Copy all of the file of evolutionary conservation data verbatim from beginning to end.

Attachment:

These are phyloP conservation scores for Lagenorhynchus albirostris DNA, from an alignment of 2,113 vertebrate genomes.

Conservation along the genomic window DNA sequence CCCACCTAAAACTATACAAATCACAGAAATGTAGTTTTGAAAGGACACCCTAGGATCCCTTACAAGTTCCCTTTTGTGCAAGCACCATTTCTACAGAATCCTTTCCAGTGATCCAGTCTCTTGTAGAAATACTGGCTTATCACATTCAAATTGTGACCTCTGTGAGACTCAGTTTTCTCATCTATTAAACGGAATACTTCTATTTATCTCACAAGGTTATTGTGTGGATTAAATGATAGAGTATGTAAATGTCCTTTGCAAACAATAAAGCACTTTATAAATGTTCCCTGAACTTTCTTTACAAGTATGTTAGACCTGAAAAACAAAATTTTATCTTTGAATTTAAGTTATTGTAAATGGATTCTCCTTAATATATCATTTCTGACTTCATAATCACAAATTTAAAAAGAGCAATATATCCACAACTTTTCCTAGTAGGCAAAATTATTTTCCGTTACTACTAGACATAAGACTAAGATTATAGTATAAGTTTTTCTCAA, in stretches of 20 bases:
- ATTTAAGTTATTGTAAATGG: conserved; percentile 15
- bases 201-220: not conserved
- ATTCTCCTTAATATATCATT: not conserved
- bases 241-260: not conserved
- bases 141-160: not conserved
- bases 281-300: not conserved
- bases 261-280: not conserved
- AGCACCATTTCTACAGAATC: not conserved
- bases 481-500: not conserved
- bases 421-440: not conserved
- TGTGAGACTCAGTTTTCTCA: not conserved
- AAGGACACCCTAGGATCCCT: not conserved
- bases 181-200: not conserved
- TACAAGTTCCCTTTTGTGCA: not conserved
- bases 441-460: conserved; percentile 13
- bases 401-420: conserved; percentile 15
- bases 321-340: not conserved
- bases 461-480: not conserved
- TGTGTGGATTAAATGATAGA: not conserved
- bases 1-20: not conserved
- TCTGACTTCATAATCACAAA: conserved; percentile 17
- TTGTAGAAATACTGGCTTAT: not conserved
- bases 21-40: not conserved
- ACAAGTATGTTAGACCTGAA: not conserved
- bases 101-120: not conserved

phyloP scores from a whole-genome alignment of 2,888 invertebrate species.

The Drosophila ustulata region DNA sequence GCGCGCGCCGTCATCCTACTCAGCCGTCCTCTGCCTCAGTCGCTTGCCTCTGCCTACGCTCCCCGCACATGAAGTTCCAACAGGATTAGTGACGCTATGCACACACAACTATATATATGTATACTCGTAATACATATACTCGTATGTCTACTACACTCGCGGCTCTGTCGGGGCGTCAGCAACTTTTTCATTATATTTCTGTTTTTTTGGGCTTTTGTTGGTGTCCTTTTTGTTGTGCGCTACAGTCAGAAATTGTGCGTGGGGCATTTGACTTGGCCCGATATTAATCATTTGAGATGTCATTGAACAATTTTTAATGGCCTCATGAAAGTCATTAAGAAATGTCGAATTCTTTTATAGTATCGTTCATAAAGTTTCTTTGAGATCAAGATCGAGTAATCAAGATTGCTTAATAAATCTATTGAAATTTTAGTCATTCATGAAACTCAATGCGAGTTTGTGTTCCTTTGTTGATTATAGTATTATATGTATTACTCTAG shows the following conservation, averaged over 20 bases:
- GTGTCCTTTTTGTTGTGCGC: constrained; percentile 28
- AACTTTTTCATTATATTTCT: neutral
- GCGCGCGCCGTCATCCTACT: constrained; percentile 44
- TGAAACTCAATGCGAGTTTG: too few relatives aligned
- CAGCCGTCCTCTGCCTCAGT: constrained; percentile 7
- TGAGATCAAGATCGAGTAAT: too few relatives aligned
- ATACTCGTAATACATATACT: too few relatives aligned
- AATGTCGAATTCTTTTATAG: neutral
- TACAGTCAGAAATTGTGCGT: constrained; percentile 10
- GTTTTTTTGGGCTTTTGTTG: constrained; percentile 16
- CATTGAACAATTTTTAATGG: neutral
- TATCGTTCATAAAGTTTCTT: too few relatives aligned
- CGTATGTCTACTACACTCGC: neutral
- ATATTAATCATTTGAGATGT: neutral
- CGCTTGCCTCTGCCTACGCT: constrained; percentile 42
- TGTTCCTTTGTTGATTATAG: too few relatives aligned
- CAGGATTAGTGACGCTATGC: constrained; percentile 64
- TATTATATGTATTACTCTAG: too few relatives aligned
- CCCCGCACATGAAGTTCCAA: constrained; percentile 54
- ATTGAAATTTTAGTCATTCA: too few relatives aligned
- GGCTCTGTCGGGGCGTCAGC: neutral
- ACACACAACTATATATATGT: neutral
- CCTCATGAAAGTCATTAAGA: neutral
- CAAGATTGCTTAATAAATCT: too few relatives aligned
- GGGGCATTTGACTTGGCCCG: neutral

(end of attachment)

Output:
These are phyloP conservation scores for Lagenorhynchus albirostris DNA, from an alignment of 2,113 vertebrate genomes.

Conservation along the genomic window DNA sequence CCCACCTAAAACTATACAAATCACAGAAATGTAGTTTTGAAAGGACACCCTAGGATCCCTTACAAGTTCCCTTTTGTGCAAGCACCATTTCTACAGAATCCTTTCCAGTGATCCAGTCTCTTGTAGAAATACTGGCTTATCACATTCAAATTGTGACCTCTGTGAGACTCAGTTTTCTCATCTATTAAACGGAATACTTCTATTTATCTCACAAGGTTATTGTGTGGATTAAATGATAGAGTATGTAAATGTCCTTTGCAAACAATAAAGCACTTTATAAATGTTCCCTGAACTTTCTTTACAAGTATGTTAGACCTGAAAAACAAAATTTTATCTTTGAATTTAAGTTATTGTAAATGGATTCTCCTTAATATATCATTTCTGACTTCATAATCACAAATTTAAAAAGAGCAATATATCCACAACTTTTCCTAGTAGGCAAAATTATTTTCCGTTACTACTAGACATAAGACTAAGATTATAGTATAAGTTTTTCTCAA, in stretches of 20 bases:
- ATTTAAGTTATTGTAAATGG: conserved; percentile 15
- bases 201-220: not conserved
- ATTCTCCTTAATATATCATT: not conserved
- bases 241-260: not conserved
- bases 141-160: not conserved
- bases 281-300: not conserved
- bases 261-280: not conserved
- AGCACCATTTCTACAGAATC: not conserved
- bases 481-500: not conserved
- bases 421-440: not conserved
- TGTGAGACTCAGTTTTCTCA: not conserved
- AAGGACACCCTAGGATCCCT: not conserved
- bases 181-200: not conserved
- TACAAGTTCCCTTTTGTGCA: not conserved
- bases 441-460: conserved; percentile 13
- bases 401-420: conserved; percentile 15
- bases 321-340: not conserved
- bases 461-480: not conserved
- TGTGTGGATTAAATGATAGA: not conserved
- bases 1-20: not conserved
- TCTGACTTCATAATCACAAA: conserved; percentile 17
- TTGTAGAAATACTGGCTTAT: not conserved
- bases 21-40: not conserved
- ACAAGTATGTTAGACCTGAA: not conserved
- bases 101-120: not conserved

phyloP scores from a whole-genome alignment of 2,888 invertebrate species.

The Drosophila ustulata region DNA sequence GCGCGCGCCGTCATCCTACTCAGCCGTCCTCTGCCTCAGTCGCTTGCCTCTGCCTACGCTCCCCGCACATGAAGTTCCAACAGGATTAGTGACGCTATGCACACACAACTATATATATGTATACTCGTAATACATATACTCGTATGTCTACTACACTCGCGGCTCTGTCGGGGCGTCAGCAACTTTTTCATTATATTTCTGTTTTTTTGGGCTTTTGTTGGTGTCCTTTTTGTTGTGCGCTACAGTCAGAAATTGTGCGTGGGGCATTTGACTTGGCCCGATATTAATCATTTGAGATGTCATTGAACAATTTTTAATGGCCTCATGAAAGTCATTAAGAAATGTCGAATTCTTTTATAGTATCGTTCATAAAGTTTCTTTGAGATCAAGATCGAGTAATCAAGATTGCTTAATAAATCTATTGAAATTTTAGTCATTCATGAAACTCAATGCGAGTTTGTGTTCCTTTGTTGATTATAGTATTATATGTATTACTCTAG shows the following conservation, averaged over 20 bases:
- GTGTCCTTTTTGTTGTGCGC: constrained; percentile 28
- AACTTTTTCATTATATTTCT: neutral
- GCGCGCGCCGTCATCCTACT: constrained; percentile 44
- TGAAACTCAATGCGAGTTTG: too few relatives aligned
- CAGCCGTCCTCTGCCTCAGT: constrained; percentile 7
- TGAGATCAAGATCGAGTAAT: too few relatives aligned
- ATACTCGTAATACATATACT: too few relatives aligned
- AATGTCGAATTCTTTTATAG: neutral
- TACAGTCAGAAATTGTGCGT: constrained; percentile 10
- GTTTTTTTGGGCTTTTGTTG: constrained; percentile 16
- CATTGAACAATTTTTAATGG: neutral
- TATCGTTCATAAAGTTTCTT: too few relatives aligned
- CGTATGTCTACTACACTCGC: neutral
- ATATTAATCATTTGAGATGT: neutral
- CGCTTGCCTCTGCCTACGCT: constrained; percentile 42
- TGTTCCTTTGTTGATTATAG: too few relatives aligned
- CAGGATTAGTGACGCTATGC: constrained; percentile 64
- TATTATATGTATTACTCTAG: too few relatives aligned
- CCCCGCACATGAAGTTCCAA: constrained; percentile 54
- ATTGAAATTTTAGTCATTCA: too few relatives aligned
- GGCTCTGTCGGGGCGTCAGC: neutral
- ACACACAACTATATATATGT: neutral
- CCTCATGAAAGTCATTAAGA: neutral
- CAAGATTGCTTAATAAATCT: too few relatives aligned
- GGGGCATTTGACTTGGCCCG: neutral